What's more, people who own waterfront property, whose doorstep is a stone's throw from the ocean or pond, are also building swimming pools. Edgartown contractor Harry Garvey has built six waterfront homes in the Katama area, all with pools.

"Everyone wants one nowadays. I've been building here 25 years. In the first 15 years, we didn't install a single pool. The last 10 years, they all want one," he said. "It's the convenience of staying home and not going to the beach. There's no traffic, and they can take an early morning or after-dinner swim."

Indeed, convenience is the key motivator.

Kevin Selby of Edgartown got tired of driving up and down Beach Road looking for a place to park so he could spend the day with his wife and daughter at State Beach.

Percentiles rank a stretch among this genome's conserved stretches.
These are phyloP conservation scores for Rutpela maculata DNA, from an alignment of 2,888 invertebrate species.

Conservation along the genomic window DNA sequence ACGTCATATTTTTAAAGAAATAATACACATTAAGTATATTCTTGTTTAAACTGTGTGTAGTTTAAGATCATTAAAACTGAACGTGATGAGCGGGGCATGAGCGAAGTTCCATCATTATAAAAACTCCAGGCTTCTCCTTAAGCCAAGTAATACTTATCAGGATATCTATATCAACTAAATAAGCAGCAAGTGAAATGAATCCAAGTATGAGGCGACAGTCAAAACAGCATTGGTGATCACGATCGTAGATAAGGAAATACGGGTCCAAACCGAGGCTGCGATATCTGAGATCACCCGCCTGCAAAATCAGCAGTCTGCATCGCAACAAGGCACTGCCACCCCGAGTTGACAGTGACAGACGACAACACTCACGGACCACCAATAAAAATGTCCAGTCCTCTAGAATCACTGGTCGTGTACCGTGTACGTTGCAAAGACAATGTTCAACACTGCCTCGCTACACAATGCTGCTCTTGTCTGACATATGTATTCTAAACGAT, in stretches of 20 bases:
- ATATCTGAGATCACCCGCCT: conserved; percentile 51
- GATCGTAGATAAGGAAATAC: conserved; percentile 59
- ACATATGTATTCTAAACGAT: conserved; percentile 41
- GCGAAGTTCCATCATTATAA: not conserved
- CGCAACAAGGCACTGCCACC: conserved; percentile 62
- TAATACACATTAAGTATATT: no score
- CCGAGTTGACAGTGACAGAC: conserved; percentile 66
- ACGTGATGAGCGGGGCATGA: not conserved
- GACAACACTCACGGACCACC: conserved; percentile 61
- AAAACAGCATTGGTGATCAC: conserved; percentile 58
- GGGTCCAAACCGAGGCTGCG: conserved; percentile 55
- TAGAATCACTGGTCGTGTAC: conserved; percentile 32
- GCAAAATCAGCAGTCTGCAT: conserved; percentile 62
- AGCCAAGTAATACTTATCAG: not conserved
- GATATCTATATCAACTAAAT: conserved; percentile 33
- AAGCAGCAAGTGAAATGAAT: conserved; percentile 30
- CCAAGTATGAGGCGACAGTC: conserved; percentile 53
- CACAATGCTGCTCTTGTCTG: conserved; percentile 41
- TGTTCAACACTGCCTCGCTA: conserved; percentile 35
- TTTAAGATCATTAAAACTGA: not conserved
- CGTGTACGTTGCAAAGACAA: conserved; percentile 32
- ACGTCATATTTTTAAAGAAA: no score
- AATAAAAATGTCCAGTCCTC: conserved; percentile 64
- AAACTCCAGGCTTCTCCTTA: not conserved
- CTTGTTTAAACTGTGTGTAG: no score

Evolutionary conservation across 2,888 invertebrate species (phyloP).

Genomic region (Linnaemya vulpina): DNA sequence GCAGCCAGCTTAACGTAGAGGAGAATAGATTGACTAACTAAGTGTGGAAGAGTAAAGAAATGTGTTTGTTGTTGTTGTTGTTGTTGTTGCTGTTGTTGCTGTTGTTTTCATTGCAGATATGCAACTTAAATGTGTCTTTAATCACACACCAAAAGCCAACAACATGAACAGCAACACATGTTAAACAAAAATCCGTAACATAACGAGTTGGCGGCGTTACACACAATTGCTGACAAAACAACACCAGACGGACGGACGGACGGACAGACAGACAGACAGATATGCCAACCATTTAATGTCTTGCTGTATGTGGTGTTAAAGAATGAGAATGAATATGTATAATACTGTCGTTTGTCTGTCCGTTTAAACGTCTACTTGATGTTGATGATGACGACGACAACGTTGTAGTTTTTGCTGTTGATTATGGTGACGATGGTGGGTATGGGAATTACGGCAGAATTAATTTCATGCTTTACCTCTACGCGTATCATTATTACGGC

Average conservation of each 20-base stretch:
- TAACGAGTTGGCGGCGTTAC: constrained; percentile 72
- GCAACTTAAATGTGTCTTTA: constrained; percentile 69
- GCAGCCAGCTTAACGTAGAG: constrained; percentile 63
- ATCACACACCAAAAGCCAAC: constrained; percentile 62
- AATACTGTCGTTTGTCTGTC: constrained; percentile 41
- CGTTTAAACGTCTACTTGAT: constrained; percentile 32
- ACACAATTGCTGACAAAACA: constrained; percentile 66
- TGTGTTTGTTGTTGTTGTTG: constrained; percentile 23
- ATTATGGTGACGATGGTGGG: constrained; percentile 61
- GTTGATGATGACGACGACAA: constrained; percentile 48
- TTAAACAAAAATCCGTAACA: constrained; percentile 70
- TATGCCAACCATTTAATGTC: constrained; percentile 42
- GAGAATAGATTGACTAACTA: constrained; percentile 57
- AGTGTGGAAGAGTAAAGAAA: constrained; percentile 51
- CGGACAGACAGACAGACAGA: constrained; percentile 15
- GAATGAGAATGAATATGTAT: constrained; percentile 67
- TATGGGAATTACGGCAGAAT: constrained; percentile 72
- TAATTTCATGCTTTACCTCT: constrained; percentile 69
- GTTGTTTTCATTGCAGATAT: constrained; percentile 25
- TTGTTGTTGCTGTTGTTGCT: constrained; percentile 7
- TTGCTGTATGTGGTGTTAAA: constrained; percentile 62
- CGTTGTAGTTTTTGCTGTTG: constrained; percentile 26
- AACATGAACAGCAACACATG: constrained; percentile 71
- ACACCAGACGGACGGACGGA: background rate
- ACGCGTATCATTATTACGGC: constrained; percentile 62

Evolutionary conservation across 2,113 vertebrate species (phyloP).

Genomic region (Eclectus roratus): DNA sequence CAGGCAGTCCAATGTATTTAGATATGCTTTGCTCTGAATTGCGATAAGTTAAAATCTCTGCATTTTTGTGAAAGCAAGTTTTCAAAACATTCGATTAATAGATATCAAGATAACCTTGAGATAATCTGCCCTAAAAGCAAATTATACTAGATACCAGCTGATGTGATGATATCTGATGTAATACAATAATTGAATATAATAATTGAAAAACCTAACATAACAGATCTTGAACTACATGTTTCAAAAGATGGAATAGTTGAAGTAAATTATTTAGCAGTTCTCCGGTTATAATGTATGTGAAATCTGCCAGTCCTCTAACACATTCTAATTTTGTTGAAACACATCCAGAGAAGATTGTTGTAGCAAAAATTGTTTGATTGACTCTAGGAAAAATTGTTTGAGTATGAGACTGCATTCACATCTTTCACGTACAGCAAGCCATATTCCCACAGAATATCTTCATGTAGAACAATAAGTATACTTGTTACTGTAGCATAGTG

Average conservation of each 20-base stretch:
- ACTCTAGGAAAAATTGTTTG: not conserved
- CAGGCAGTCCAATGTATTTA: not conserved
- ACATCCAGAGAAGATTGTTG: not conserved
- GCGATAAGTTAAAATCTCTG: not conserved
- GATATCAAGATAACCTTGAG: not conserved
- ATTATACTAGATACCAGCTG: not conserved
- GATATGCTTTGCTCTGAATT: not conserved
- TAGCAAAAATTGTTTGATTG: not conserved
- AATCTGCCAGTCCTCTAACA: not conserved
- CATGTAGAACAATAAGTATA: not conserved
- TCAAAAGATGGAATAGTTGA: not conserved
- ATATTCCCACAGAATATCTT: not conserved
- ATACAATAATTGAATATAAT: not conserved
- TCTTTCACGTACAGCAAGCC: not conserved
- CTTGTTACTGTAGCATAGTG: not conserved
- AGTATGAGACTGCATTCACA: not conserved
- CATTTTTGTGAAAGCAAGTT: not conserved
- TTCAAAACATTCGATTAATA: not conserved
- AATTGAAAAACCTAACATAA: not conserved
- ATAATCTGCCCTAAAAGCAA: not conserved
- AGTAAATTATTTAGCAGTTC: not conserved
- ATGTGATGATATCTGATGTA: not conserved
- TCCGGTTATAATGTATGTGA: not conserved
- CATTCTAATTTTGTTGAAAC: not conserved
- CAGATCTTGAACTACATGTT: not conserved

"It's always been State Beach because of the waves and undertow on the south shore," he said. "But we'd have to get up so early to get a parking spot."

Mr. Selby, a builder, decided to construct his own pool, vinyl-lined with a concrete bottom, and spent about $20,000.

"It's like bringing the beach to us. My backyard is my oasis," he said. Heated by gas, his pool stays open from May through October. His daughter just had her 10th birthday party in the pool with more than 20 friends.

"She's popular, let's put it that way," Mr. Selby said.

Over in Vineyard Haven, Douglas Cramer, the television producer of such shows as The Brady Bunch and Wonder Woman, just built a pool on his waterfront property on Kuffies Point at Lake Tashmoo.

"The reason we put the pool in was primarily for exercise. It's too shallow to swim in Tashmoo," he said. "Even with beach access and a key to some of the greatest beaches in the world, a pool gives you more immediacy."